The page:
Moving Homes as a Dog Owner

With every new year comes change and growth within our lives. If you’re thinking of moving or already have plans to do so in the coming year, it is important to remember that the move will not only affect you and your family, but your furry friend, too! However, the good news is that if you take the time to prepare your dog for the transition, this can make the move a lot easier on them! Continue reading for helpful hints to keep your dog calm during what can be an extra stressful time!

How to Prepare Your Pup for the Change

Familiarize Your Dog with the Moving Supplies

It would be in your best interest to purchase most of your moving supplies at least two weeks prior to when you begin to pack up your belongings. Leave them in a spare bedroom or in the corner of your living room and just be sure to avoid loading them into a room that your dog uses for rest and relaxation. Be sure the moving supplies do not interrupt your dog’s play space, napping area, or impede their ability to eat and drink!

Create a Positive Relationship with the Moving Supplies

If you’ve ever noticed your dog acting nervous every time you dig out the suitcases, it is most likely due to them remembering the times in the past where you’ve packed the suitcases up and left them behind or dropped them off elsewhere. Never leave your dog unsupervised around these materials, however, begin to assemble some of these packing boxes in front of them while rewarding them for their calm, positive behavior. Play with your dog near these items and even toss treats into the boxes and let them sniff them out!

Allow Alone Time in Their Favorite Space

Be sure that the room your dog spends the most time relaxing in is the last room to be packed up. Leave this space for them to rest comfortably, away from all the moving chaos. You can even turn on a fan or other comforting sounds or music to help your furry friend relax and give them a treat-filled toy to keep them occupied.

Keep Your Dog Entertained

Even though there is so much to get done when it comes to moving, don’t forget to make time to keep your dog busy during this process to keep them from getting bored or anxious. Take advantage of your house being cluttered and set up games such as hide and seek, where you can hide your dog’s favorite toy and let them run around and enjoy themselves while hunting for their toys and trinkets.

Moving Day

Where Should Your Dog Go?

Moving day will be busy, therefore, it's important that your dog is still supervised and well cared for. Plan ahead and think about leaving your dog with trusted family, friends, or a familiar pet sitter that they’re comfortable with for the day. This is important especially if there will be unfamiliar faces coming into your home to move out your things, as this can stress your dog out very quickly. If keeping them out of the house for the day is not possible, keep your dog in a quiet room where movers will not go and with enough food, water, and familiar belongings.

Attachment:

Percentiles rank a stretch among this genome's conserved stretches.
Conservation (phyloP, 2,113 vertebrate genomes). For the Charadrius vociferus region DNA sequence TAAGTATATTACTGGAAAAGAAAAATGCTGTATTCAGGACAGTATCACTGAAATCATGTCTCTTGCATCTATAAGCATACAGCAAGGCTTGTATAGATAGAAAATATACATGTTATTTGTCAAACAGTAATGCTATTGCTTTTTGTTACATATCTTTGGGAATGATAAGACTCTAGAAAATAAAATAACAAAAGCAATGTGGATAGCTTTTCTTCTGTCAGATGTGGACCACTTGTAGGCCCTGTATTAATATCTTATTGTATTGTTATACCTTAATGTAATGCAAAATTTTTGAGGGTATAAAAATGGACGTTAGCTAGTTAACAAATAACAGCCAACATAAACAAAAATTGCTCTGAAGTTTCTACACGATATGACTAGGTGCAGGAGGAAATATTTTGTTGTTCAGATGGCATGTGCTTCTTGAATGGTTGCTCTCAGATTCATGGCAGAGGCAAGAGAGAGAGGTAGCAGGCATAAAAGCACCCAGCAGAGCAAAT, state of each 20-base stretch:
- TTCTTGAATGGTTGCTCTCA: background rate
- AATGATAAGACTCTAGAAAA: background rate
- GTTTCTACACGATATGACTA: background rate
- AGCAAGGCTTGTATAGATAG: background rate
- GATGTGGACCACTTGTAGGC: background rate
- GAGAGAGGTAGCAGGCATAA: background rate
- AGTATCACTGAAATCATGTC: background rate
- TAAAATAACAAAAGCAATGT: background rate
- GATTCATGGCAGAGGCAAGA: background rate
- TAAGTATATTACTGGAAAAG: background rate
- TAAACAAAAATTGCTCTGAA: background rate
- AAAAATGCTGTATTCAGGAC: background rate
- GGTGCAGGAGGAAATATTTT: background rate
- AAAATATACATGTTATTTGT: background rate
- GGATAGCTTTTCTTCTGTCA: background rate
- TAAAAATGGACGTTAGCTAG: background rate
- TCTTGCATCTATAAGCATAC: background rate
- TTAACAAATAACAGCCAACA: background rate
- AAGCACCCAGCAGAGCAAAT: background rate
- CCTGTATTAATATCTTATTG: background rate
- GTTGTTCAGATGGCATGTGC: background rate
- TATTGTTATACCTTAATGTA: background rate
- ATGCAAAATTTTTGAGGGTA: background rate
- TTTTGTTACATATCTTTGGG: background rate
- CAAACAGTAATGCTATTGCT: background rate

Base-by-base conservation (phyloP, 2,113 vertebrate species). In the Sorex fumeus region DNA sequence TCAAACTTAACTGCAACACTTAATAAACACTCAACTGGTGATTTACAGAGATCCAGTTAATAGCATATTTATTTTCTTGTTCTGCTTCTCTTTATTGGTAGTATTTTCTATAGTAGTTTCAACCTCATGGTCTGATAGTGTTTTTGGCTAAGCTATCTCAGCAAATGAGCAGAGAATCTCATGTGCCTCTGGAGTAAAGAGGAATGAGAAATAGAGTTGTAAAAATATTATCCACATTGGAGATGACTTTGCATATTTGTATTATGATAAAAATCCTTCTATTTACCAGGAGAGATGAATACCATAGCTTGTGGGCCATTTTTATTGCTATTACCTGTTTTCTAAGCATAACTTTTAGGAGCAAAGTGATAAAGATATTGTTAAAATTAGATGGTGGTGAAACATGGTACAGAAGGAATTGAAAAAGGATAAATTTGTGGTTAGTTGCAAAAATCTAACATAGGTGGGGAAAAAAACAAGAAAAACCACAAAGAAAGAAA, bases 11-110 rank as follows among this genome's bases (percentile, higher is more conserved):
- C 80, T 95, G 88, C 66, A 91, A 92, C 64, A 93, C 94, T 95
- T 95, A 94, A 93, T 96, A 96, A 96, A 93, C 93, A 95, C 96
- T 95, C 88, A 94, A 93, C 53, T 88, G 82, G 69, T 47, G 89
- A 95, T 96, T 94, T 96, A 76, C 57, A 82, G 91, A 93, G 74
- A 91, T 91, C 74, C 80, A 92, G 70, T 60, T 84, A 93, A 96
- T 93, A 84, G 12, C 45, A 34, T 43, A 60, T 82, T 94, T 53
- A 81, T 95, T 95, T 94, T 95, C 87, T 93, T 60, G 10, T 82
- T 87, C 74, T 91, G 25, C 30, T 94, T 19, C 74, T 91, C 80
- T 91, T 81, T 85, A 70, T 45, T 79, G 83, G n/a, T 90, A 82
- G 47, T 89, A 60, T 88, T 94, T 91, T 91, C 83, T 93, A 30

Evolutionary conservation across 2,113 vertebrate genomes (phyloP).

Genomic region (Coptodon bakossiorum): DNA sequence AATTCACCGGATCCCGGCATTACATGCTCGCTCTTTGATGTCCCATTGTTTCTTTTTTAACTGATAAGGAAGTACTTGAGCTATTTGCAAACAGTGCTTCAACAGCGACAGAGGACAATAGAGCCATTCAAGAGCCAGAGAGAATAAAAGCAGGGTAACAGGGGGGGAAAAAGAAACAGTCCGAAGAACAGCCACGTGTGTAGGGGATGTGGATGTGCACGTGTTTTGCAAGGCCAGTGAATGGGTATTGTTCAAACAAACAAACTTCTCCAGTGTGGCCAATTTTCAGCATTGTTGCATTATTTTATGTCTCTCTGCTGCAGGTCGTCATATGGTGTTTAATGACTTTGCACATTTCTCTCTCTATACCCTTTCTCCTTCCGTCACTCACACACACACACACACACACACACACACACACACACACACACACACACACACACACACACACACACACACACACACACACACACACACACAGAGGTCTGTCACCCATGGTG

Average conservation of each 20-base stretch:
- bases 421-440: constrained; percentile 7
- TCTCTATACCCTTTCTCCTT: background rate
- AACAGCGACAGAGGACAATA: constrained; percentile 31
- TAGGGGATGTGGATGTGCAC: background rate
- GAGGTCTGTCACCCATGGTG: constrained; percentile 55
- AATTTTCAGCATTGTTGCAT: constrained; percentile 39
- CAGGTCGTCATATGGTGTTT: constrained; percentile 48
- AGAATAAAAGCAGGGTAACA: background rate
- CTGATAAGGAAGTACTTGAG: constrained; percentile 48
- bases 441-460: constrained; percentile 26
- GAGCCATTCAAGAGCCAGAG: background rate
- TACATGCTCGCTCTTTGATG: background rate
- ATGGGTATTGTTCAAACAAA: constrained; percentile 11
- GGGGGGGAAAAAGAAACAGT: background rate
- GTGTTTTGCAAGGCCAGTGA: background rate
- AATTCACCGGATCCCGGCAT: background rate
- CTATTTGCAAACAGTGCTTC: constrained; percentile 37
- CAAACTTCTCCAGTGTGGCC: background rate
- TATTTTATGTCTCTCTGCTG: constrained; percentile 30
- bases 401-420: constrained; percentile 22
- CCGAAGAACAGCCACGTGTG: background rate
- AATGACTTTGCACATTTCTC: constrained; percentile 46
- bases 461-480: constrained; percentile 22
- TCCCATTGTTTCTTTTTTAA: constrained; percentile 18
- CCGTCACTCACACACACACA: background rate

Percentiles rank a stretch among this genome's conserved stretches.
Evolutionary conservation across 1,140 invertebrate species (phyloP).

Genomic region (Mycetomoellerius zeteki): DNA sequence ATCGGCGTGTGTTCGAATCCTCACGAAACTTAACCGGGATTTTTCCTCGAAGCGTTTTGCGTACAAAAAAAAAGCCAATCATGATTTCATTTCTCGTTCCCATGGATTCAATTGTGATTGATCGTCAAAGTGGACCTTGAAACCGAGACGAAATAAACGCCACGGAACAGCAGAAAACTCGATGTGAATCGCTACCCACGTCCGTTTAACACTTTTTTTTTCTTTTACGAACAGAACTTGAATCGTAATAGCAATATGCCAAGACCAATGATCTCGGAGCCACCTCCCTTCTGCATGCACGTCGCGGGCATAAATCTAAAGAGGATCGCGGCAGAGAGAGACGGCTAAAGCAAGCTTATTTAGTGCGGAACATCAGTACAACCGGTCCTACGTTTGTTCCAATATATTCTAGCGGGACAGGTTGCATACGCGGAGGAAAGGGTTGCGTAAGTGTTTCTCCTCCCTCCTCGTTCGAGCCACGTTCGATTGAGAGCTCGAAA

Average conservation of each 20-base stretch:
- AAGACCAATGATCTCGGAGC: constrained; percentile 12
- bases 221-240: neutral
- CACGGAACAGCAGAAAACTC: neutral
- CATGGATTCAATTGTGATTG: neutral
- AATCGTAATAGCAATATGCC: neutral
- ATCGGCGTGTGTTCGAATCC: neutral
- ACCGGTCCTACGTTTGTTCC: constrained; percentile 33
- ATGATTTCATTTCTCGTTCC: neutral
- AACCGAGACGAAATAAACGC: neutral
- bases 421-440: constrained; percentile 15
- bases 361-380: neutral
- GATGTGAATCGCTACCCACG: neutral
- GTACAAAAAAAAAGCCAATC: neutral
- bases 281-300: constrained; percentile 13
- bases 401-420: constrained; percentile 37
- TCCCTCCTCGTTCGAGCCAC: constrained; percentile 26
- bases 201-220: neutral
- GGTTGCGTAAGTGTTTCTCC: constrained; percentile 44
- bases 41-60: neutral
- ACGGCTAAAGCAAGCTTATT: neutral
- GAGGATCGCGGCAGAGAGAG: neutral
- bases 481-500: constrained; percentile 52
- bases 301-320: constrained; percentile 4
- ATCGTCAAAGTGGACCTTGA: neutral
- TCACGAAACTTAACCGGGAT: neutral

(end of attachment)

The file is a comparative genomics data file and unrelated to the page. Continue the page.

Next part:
How to Adjust Your Dog to Your New Home

Inspect Your New Home First!

Before letting your dog run free and explore your new home, do an initial check for any health hazards that could be potentially dangerous. Keep an eye out for any electrical cords, holes in cupboards or walls, or cleaning products lying around. Don’t forget about outside and checking the perimeter of your new yard to be sure there is no way for your dog to get out! Once you’re settled into your new home, contact your local Dog Guard Dealer to learn more about the installation of an Out of Sight® pet fencing system to keep your furry friend safe and happy in their new yard!

Keep Up Your Regular Routines and Schedule

Even though your schedule may be chaotic directly after the move with setting up your new home, don’t relax when it comes to your dog’s walking or playtime schedule. If your dog goes for a daily 5 p.m. walk, continue taking them at this time each day. If your dog likes to play fetch with their tennis ball after dinner, continue with this routine after the move. Additionally, their feeding schedule should remain the same as well as trying your best to keep the placement where they eat their meals the same. If your dog ate in the kitchen in your last home, have their new eating spot be in the new kitchen!

Leaving Your Dog Alone for the First Time

It is possible for even the most easy-going dogs to suddenly develop separation anxiety due to moving to a new home. With this being said, leaving them alone in the new house for the first time must be handled carefully. When the time does come to do so, plan to only be away for a short period of time. Try to plan your departure for when your dog is most likely to be resting or asleep and associate your leaving with something positive like giving them a treat. Perhaps the most important thing to remember is to keep the goodbyes short and sweet and not to make your departure long and drawn-out. Your dog is highly adept at picking up on your feelings so if they see that you are worried or anxious about leaving them alone, they will be too. If you’re not familiar with the signs that indicate separation anxiety, we encourage you to learn more to be you’re able to recognize these behaviors and know how to reduce the anxiety.

The bottom line? Slow and steady wins the race! Moving with your dog should be a carefully thought out and planned process. Remember to start preparing your dog in advance of the actual moving day so that you’re able to turn a potentially traumatic experience into a fun adventure of exploration! If you still have questions or wish to continue learning helpful tips and tricks to make the move easier on your furry friend, check out these articles: